Conclusion: The most frequent viral hepatitis infection in children is hepatitis A, followed by HEV and HBV. This highlights the importance of routine HAV and HEV testing in AVH patients, particularly for the management of severe infections caused of co-infections condition in other viral hepatitis. Co-infection of HBV in HAV and HEV cases found to be significant in clinical outcome.


Acute Viral Hepatitis (AVH), Chronic hepatitis, Co-infection, Hepato-biliary system, Hepatitis A (HAV), Hepatitis B (HBV), Hepatitis E (HEV), Seroprevalence


Viral hepatitis in children is a major public health problem worldwide [1]. Hepatitis A Virus (HAV), Hepatitis B Virus (HBV), Hepatitis C Virus (HCV), Hepatitis D Virus (HDV), and hepatitis E virus (HEV) are the major causes of acute and chronic hepatitis and liver infections and are associated with significant morbidity and mortality in developing countries [2].

Although HAV and HEV are the most common cause of acute liver diseases and transmitted by the faeco‑oral route, hepatitis B is the important cause of chronic liver diseases in children and adolescents.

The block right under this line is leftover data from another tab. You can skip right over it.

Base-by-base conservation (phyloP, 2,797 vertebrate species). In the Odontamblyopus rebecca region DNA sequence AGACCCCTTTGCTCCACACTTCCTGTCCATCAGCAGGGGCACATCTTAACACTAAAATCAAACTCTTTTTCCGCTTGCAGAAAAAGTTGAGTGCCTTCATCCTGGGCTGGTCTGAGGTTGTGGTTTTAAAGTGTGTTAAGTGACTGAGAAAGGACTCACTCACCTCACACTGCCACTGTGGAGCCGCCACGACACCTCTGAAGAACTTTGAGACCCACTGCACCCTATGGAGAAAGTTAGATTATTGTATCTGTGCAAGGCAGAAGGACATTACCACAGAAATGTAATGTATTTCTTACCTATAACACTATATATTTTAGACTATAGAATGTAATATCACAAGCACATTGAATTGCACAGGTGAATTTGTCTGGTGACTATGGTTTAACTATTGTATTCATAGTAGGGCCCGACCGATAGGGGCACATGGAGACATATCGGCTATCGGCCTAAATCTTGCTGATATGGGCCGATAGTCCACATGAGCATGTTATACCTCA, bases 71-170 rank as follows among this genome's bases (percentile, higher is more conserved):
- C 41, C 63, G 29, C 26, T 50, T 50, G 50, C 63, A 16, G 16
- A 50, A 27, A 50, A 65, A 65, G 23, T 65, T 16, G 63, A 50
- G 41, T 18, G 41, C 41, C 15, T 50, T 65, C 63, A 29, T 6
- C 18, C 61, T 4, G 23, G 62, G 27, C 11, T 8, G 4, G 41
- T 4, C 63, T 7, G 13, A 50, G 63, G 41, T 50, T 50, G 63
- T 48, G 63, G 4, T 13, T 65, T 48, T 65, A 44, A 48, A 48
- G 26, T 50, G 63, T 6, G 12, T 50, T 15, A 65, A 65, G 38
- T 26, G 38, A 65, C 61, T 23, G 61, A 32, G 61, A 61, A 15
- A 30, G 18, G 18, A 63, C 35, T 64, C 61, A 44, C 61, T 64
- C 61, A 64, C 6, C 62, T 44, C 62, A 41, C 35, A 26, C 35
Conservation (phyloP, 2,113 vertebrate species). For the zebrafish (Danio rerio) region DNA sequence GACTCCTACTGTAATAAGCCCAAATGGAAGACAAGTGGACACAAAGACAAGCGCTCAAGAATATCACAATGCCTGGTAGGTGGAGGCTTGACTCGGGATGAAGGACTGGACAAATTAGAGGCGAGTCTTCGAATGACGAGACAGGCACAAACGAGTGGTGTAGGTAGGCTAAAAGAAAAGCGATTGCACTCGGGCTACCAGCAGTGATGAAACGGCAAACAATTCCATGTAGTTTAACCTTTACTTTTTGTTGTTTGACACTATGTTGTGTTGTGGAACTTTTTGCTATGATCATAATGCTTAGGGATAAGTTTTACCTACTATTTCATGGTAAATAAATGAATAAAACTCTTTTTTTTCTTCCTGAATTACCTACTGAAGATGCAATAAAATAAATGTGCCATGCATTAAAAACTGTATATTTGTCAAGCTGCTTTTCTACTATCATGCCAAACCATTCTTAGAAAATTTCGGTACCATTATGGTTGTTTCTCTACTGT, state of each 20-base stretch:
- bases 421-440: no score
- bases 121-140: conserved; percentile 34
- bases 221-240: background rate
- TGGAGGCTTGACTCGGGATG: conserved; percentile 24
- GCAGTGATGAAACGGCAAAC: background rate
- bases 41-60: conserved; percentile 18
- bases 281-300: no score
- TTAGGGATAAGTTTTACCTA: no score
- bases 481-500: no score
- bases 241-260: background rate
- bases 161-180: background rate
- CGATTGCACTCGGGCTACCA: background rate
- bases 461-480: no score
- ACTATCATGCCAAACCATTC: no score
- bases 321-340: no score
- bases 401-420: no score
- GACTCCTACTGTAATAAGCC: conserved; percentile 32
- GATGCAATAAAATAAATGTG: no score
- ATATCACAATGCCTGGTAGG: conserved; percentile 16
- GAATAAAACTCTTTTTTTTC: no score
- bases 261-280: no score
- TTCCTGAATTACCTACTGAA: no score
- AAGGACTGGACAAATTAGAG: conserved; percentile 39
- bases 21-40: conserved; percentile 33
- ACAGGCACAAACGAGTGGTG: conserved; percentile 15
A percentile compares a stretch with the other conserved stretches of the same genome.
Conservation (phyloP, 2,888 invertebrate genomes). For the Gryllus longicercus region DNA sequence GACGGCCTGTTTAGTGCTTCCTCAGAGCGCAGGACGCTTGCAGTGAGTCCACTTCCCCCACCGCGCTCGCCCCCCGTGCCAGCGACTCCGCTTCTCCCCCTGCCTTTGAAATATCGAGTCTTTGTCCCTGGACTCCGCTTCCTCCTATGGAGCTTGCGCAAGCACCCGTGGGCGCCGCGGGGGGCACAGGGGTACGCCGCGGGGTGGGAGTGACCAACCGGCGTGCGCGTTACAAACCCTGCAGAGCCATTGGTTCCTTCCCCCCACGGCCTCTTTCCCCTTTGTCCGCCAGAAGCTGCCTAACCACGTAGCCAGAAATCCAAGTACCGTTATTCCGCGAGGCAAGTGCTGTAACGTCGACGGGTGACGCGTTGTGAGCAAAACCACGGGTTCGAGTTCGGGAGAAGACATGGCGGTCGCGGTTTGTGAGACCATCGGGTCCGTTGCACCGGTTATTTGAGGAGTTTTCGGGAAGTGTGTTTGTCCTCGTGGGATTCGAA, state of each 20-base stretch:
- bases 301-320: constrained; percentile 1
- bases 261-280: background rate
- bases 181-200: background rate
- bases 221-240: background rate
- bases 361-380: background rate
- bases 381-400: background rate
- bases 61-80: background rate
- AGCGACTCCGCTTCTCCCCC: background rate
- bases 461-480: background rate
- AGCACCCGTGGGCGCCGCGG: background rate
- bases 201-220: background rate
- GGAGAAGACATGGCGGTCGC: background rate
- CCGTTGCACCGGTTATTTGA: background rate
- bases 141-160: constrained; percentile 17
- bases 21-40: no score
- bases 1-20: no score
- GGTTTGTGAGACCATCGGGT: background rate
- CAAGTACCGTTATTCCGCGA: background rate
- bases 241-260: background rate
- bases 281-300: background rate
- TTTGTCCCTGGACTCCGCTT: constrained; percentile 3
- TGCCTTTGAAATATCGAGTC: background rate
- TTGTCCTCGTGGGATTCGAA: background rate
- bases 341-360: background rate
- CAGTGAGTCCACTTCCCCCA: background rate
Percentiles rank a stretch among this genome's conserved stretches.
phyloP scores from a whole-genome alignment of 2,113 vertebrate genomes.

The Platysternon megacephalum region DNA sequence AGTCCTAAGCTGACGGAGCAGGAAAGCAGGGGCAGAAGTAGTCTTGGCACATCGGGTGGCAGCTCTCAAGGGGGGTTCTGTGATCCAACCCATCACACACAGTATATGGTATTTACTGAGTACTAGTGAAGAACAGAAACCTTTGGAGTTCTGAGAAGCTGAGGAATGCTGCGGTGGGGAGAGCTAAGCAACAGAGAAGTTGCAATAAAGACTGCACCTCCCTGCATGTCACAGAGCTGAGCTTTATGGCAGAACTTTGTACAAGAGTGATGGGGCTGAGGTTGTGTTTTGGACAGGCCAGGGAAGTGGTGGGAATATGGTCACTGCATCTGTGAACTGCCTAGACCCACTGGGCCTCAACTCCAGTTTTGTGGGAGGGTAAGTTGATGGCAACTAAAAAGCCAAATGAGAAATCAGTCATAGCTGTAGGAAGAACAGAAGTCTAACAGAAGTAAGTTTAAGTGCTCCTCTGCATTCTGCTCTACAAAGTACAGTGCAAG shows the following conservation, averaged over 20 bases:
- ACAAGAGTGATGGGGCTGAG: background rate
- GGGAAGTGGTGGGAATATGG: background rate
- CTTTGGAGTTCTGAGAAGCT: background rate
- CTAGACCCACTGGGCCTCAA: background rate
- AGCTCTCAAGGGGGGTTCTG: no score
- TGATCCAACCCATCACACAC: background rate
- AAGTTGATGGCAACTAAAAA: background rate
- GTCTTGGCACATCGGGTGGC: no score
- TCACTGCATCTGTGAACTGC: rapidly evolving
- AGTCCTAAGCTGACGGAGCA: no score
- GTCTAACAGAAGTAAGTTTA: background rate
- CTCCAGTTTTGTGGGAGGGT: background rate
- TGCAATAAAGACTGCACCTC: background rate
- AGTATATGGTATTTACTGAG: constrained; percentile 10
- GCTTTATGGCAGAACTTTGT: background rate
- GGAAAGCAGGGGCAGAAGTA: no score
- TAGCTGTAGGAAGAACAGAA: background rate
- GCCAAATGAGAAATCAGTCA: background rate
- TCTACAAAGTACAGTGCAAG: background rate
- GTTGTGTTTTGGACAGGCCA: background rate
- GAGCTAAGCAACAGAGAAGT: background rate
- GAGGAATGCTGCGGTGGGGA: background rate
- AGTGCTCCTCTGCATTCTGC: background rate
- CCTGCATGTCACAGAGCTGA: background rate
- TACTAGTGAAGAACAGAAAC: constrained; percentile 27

About 1.4 million new cases of HAV infections occur worldwide every year. In the Indian subcontinent, high prevalence rates of HAV cases in the paediatric age group ranged from 31-67%. HAV is a non‑enveloped, 27 nm, heat, and acid and ether‑resistant Ribo-Nucleic Acid (RNA) virus belonging to genus hepatovirus of the family Picornaviridae [3,4].

An estimated 20 million HEV infections occur annually worldwide, leading to 3.3 million symptomatic cases, 44,000 deaths and 3,000 stillbirths. HEV was discovered during an outbreak in New Delhi, India, in 1955 4. HEV is a small non‑enveloped, positive‑sense, single‑stranded RNA virus classified as the single member of the genus ortho-hepetovirus. In developing countries with vast areas of sub-optimal hygiene and sanitary conditions, HAV and HEV infection has assumed endemic proportions. HAV mainly affects children whereas HEV is more common among young adults.